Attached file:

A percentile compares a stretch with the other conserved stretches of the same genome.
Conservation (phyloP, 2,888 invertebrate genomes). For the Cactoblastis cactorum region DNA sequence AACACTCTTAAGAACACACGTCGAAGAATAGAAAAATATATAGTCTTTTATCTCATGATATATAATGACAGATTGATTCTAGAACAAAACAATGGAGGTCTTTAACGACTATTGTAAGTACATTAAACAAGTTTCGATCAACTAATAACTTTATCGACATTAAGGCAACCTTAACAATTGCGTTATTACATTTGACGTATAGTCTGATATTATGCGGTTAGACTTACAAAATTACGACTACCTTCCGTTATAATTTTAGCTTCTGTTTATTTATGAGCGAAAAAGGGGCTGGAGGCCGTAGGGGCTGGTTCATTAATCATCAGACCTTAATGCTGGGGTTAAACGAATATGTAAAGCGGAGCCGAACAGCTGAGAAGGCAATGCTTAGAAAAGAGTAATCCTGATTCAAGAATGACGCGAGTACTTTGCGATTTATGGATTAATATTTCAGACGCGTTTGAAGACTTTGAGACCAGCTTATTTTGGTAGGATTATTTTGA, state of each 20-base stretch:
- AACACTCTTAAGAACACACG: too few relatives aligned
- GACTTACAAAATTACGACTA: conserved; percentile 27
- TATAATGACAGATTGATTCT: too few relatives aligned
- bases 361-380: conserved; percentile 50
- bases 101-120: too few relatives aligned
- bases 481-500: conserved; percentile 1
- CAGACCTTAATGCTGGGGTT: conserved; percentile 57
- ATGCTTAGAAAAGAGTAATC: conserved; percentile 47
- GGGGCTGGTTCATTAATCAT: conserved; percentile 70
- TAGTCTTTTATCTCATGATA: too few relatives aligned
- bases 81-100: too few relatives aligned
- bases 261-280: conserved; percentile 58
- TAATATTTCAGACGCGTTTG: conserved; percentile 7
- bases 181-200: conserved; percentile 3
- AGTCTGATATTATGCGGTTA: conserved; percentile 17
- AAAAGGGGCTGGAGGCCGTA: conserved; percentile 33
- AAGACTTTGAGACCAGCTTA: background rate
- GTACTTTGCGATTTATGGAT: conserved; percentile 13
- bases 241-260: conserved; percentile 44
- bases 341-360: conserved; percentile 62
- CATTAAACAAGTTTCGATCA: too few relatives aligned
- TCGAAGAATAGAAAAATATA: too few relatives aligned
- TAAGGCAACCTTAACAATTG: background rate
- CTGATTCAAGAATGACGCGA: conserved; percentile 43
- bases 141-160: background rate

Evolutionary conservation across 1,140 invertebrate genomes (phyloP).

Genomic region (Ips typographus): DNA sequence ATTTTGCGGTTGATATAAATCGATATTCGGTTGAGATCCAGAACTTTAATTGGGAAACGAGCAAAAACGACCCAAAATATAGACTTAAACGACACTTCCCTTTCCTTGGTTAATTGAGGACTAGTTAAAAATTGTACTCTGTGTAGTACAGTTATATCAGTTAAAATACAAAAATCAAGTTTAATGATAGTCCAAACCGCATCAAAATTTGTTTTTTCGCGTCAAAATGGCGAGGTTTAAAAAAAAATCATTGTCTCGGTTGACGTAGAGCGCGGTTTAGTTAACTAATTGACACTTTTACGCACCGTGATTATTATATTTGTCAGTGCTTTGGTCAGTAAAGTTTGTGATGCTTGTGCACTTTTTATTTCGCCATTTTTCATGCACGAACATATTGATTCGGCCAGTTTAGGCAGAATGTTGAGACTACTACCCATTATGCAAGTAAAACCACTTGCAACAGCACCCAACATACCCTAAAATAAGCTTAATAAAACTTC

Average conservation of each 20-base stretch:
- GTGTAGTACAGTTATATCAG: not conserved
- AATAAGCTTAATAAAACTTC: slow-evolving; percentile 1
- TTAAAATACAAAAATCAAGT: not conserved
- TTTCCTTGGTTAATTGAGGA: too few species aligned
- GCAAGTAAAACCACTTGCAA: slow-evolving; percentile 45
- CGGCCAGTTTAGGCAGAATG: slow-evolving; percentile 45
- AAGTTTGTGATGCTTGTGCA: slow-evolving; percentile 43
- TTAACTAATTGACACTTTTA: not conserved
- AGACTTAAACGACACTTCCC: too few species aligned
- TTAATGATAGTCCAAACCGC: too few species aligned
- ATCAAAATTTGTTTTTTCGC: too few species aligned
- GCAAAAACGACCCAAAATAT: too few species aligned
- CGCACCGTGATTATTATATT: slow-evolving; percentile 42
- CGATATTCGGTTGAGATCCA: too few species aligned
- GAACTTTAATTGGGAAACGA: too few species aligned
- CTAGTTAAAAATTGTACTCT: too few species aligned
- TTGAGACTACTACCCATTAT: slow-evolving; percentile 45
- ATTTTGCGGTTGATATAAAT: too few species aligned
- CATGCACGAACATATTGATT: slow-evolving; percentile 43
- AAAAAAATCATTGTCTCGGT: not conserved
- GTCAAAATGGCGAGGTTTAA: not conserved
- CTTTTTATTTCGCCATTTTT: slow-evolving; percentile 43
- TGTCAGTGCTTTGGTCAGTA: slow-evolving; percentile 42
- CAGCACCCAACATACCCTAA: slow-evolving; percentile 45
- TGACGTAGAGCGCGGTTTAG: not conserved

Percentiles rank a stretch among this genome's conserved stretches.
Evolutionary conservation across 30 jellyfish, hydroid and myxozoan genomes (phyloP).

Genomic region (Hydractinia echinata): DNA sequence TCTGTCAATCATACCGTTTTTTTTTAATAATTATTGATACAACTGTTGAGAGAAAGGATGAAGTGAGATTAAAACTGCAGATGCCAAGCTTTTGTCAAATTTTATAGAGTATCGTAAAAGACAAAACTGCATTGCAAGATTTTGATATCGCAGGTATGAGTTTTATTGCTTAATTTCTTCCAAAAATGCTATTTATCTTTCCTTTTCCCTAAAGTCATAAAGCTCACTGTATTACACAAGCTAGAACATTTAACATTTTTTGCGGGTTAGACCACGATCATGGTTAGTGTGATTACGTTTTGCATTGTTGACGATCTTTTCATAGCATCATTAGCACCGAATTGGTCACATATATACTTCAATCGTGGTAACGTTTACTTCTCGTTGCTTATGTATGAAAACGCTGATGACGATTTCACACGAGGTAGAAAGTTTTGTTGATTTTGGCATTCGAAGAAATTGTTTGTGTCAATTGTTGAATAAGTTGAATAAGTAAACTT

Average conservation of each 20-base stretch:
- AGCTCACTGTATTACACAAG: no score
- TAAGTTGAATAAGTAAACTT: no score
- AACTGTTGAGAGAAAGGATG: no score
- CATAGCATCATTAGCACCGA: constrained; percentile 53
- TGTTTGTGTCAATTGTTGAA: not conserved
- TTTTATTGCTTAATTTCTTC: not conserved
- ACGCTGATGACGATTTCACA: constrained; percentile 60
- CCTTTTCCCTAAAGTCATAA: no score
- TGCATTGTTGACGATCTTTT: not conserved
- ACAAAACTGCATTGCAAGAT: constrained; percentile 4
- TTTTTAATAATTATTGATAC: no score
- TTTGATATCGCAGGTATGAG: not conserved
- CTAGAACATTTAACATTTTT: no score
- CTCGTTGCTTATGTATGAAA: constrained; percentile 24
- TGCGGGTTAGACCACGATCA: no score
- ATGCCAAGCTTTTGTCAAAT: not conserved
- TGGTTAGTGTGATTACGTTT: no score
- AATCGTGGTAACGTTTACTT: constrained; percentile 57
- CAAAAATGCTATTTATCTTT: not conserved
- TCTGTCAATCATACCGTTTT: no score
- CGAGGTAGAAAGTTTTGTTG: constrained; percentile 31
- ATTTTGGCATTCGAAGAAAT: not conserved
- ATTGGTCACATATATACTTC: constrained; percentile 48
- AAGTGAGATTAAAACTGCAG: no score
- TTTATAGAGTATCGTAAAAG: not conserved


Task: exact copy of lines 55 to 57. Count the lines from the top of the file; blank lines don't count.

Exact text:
- TGACGTAGAGCGCGGTTTAG: not conserved

Percentiles rank a stretch among this genome's conserved stretches.
Evolutionary conservation across 30 jellyfish, hydroid and myxozoan genomes (phyloP).